The room is spinning. I close my eyes. When everyone thought my dad had killed my mom, it made sense that he hadn't killed me. I was his daughter, his own blood.

"But why not?" I manage to ask. "If the killer had already murdered my parents, why didn't he kill me?"

The detective straightens up. "You just said 'he.'" He and the chaplain watch me closely.

"Yeah? So?"

"Does that mean you remember that the killer was a man? The police down in Medford want to know if you have any memories of what happened. Especially in light of this new evidence."

"I don't remember anything. It just seems likely it was a man, that's all. What woman would stab another woman nineteen times?" I can't imagine even stabbing someone once. In biology class last year, we had to cut an earthworm in half and then sew it back together. I'll never forget the way the worm's skin resisted and finally gave way with a pop.

Detective Campbell shrugs. "You'd be surprised. It could have been a woman. Maybe not a stranger, not that many times, but a woman who knew your mom and hated her. Or who panicked and felt like she had to make sure your mom was dead." The chaplain pulls a face at the bluntness, but the detective doesn't stop. "You're right, though. In cases like this, it's more than likely a male perpetrator. As to why he — or maybe she — didn't kill you, he probably figured you were too young to say what you had seen. Or he knew you, and that held him back. Or he felt wrong killing a child. Some killers target specific victims but would never hurt someone who doesn't meet that profile."

"Could it have been a stranger?" I ask. "Some crazy guy they just met in the woods?"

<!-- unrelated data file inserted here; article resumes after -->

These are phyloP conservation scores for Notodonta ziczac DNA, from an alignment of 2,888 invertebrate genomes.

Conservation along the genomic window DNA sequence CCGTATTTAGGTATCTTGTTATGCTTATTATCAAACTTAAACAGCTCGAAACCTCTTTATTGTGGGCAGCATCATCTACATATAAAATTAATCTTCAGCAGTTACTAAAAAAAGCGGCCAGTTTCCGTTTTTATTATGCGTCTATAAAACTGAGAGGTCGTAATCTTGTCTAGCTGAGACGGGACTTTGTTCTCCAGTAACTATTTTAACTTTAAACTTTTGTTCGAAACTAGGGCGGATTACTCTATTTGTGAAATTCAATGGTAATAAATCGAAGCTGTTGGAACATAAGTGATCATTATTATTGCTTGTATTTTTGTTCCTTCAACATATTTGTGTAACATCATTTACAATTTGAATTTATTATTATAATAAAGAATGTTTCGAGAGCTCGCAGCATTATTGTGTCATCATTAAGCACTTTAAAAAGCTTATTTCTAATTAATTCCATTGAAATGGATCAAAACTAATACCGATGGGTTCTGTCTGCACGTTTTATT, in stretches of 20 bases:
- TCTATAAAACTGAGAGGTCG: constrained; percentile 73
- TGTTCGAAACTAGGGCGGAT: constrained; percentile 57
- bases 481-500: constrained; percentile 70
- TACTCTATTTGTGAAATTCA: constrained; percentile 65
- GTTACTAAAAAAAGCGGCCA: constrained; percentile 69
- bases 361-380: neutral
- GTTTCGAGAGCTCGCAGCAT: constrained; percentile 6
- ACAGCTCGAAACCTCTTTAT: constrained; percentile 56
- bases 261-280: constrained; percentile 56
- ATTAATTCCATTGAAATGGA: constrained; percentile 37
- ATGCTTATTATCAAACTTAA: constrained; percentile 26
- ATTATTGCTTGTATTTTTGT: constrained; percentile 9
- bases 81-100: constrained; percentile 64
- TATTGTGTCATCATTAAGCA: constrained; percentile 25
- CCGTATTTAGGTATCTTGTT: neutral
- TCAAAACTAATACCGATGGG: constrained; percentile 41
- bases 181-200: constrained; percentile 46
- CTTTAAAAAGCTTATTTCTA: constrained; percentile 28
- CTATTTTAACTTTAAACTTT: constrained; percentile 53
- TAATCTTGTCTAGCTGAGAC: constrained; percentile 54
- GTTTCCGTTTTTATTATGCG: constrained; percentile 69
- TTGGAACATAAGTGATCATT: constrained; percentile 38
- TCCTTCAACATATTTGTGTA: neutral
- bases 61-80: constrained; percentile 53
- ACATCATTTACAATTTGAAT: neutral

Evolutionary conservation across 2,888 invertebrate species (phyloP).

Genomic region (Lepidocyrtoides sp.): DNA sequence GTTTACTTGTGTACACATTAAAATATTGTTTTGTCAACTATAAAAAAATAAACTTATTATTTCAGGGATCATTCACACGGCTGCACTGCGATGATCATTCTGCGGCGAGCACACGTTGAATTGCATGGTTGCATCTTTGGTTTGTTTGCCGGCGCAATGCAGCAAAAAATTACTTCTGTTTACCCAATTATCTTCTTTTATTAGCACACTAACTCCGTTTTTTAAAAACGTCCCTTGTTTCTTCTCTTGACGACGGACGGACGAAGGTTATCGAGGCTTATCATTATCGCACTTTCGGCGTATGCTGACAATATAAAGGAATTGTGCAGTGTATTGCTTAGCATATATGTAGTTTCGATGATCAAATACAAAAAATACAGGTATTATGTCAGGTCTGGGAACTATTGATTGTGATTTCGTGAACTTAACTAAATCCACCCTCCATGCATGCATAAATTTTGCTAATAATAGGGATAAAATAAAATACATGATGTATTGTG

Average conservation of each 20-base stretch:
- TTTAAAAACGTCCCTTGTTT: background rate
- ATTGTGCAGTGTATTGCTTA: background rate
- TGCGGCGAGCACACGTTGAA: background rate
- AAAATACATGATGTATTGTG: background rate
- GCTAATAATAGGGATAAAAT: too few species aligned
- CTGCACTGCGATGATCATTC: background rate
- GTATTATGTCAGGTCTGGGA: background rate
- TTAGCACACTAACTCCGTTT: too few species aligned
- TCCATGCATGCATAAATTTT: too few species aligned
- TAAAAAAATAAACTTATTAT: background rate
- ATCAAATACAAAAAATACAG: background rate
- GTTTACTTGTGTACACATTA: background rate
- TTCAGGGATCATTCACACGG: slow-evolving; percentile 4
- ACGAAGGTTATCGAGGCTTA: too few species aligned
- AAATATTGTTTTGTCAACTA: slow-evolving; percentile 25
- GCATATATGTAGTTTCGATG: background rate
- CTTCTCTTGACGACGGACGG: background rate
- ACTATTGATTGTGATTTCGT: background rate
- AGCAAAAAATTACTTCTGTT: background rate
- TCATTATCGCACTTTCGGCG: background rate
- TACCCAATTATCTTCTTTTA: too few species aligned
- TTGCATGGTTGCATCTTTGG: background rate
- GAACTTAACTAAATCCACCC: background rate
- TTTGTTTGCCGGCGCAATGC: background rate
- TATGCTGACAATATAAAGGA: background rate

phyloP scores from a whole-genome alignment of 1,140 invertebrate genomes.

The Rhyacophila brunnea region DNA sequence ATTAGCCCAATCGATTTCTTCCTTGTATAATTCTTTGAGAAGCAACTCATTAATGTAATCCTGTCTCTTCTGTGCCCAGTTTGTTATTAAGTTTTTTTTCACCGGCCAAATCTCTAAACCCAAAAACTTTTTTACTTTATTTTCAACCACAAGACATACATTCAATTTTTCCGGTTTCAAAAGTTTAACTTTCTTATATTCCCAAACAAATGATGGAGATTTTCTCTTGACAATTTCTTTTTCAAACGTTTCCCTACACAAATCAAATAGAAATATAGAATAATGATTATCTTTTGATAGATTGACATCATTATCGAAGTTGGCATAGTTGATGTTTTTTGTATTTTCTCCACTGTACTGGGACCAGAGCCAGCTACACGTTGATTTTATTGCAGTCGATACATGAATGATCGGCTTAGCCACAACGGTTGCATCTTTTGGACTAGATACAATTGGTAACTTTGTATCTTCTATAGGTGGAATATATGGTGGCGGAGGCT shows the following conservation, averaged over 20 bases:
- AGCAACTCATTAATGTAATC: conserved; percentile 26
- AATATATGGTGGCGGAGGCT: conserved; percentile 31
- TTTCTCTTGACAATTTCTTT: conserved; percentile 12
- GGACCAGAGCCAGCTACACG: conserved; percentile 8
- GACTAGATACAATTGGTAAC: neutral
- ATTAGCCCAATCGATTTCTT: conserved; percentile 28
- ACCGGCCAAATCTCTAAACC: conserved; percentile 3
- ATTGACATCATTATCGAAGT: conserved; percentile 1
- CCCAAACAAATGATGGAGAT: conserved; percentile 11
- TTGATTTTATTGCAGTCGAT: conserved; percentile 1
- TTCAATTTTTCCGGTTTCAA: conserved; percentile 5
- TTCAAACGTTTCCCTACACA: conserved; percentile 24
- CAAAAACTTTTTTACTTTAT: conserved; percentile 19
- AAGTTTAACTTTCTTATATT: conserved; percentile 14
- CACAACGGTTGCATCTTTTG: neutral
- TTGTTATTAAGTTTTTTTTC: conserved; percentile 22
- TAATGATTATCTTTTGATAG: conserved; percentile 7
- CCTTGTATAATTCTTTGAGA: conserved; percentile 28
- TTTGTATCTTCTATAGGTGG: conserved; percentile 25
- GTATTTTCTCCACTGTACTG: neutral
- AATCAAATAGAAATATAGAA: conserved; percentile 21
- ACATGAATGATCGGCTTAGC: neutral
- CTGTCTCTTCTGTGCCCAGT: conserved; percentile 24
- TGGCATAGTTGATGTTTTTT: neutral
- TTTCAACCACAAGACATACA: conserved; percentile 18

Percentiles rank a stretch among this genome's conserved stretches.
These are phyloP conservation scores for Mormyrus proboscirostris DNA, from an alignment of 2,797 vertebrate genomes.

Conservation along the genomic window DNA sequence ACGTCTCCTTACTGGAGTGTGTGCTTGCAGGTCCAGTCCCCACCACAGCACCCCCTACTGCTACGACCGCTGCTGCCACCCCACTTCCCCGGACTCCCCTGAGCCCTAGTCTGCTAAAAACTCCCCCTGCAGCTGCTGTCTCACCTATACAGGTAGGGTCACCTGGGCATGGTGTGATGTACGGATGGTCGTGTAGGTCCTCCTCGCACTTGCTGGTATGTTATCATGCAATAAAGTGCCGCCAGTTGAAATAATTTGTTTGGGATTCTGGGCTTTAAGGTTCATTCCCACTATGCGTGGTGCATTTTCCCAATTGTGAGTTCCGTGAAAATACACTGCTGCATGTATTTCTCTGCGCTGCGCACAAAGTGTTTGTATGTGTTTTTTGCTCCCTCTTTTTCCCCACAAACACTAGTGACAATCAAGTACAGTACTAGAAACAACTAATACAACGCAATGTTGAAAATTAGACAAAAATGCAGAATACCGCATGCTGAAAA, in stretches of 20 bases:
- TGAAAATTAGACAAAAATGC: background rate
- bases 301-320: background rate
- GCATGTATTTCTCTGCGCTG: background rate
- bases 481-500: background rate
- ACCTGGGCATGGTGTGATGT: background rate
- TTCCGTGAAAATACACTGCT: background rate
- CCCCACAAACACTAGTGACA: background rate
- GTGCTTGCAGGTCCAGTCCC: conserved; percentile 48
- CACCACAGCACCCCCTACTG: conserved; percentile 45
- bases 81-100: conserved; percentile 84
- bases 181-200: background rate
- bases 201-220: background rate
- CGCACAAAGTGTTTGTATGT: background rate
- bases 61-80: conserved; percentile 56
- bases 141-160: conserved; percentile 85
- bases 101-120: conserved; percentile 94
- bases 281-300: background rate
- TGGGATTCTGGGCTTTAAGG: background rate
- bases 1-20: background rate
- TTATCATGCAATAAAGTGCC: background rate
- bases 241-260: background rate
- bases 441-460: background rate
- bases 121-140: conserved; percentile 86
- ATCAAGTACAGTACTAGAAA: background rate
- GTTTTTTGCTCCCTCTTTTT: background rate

"There are two reasons to kill someone you don't know," Detective Campbell says. "The primary one is because they have something you want, and you do what you need to do to take it from them. Even murder." His voice is matter-of-fact.

I can't imagine being that cold. "So someone might have killed my parents so they could steal from them?"

"But there's one problem with that scenario. What would they have stolen?" He lifts his empty hands. "From what the Medford police told us, your parents didn't have much money. And the killer didn't do it for your dad's truck, because it was left at the airport. And they didn't do it for you, because they left you at the Walmart. So stealing as a motive doesn't seem likely."

I nod, my thoughts still spinning.

"But some people kill because they like killing. And in those cases, the murder isn't something that just happens. It's what you want in the first place. It's what you live for."

The way he says you creeps me out, as if he thinks any of us could be a person with twisted desires.

"Was my mom alive the whole time?" I've wondered that for years.

"There was some decomposition" — Chaplain Farben clears his throat as if warning Detective Campbell not to get too graphic, but he continues — "so they couldn't say for sure. She could have been dead for some of it. They do know she fought back. Some of those wounds were defensive cuts to her forearms and hands." He raises his hands over his head as if trying to shield himself. "And who knows? There's nothing to say the killer didn't stab your father to death, too. We don't have enough of his body to know."